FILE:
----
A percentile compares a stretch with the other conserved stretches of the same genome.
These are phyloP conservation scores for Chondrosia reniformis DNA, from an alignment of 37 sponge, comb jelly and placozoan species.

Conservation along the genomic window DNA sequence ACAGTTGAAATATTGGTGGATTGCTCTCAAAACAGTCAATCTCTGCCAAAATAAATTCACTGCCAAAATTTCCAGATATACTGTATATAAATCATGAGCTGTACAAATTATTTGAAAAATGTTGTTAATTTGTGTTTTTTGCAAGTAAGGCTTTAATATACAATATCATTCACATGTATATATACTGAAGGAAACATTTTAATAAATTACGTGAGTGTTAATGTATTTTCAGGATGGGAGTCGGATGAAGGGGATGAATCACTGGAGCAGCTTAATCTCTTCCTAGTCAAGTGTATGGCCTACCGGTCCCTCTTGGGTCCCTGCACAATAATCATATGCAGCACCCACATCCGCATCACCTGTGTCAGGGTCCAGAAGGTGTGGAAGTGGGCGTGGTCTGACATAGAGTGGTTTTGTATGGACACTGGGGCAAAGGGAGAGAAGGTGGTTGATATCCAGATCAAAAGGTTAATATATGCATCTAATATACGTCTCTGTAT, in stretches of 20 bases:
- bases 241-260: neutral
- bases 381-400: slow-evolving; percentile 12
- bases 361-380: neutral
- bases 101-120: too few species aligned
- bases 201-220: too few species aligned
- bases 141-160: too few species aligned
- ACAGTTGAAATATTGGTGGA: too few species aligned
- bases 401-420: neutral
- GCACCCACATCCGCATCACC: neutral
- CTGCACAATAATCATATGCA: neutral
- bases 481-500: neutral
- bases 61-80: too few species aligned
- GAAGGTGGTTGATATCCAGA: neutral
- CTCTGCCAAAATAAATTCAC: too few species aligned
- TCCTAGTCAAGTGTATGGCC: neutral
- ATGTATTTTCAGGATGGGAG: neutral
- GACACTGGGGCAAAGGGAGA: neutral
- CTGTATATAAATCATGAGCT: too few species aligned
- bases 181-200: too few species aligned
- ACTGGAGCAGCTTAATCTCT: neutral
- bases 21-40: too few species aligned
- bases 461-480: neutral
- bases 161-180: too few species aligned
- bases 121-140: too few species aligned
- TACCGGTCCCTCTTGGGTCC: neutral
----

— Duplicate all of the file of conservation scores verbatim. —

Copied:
A percentile compares a stretch with the other conserved stretches of the same genome.
These are phyloP conservation scores for Chondrosia reniformis DNA, from an alignment of 37 sponge, comb jelly and placozoan species.

Conservation along the genomic window DNA sequence ACAGTTGAAATATTGGTGGATTGCTCTCAAAACAGTCAATCTCTGCCAAAATAAATTCACTGCCAAAATTTCCAGATATACTGTATATAAATCATGAGCTGTACAAATTATTTGAAAAATGTTGTTAATTTGTGTTTTTTGCAAGTAAGGCTTTAATATACAATATCATTCACATGTATATATACTGAAGGAAACATTTTAATAAATTACGTGAGTGTTAATGTATTTTCAGGATGGGAGTCGGATGAAGGGGATGAATCACTGGAGCAGCTTAATCTCTTCCTAGTCAAGTGTATGGCCTACCGGTCCCTCTTGGGTCCCTGCACAATAATCATATGCAGCACCCACATCCGCATCACCTGTGTCAGGGTCCAGAAGGTGTGGAAGTGGGCGTGGTCTGACATAGAGTGGTTTTGTATGGACACTGGGGCAAAGGGAGAGAAGGTGGTTGATATCCAGATCAAAAGGTTAATATATGCATCTAATATACGTCTCTGTAT, in stretches of 20 bases:
- bases 241-260: neutral
- bases 381-400: slow-evolving; percentile 12
- bases 361-380: neutral
- bases 101-120: too few species aligned
- bases 201-220: too few species aligned
- bases 141-160: too few species aligned
- ACAGTTGAAATATTGGTGGA: too few species aligned
- bases 401-420: neutral
- GCACCCACATCCGCATCACC: neutral
- CTGCACAATAATCATATGCA: neutral
- bases 481-500: neutral
- bases 61-80: too few species aligned
- GAAGGTGGTTGATATCCAGA: neutral
- CTCTGCCAAAATAAATTCAC: too few species aligned
- TCCTAGTCAAGTGTATGGCC: neutral
- ATGTATTTTCAGGATGGGAG: neutral
- GACACTGGGGCAAAGGGAGA: neutral
- CTGTATATAAATCATGAGCT: too few species aligned
- bases 181-200: too few species aligned
- ACTGGAGCAGCTTAATCTCT: neutral
- bases 21-40: too few species aligned
- bases 461-480: neutral
- bases 161-180: too few species aligned
- bases 121-140: too few species aligned
- TACCGGTCCCTCTTGGGTCC: neutral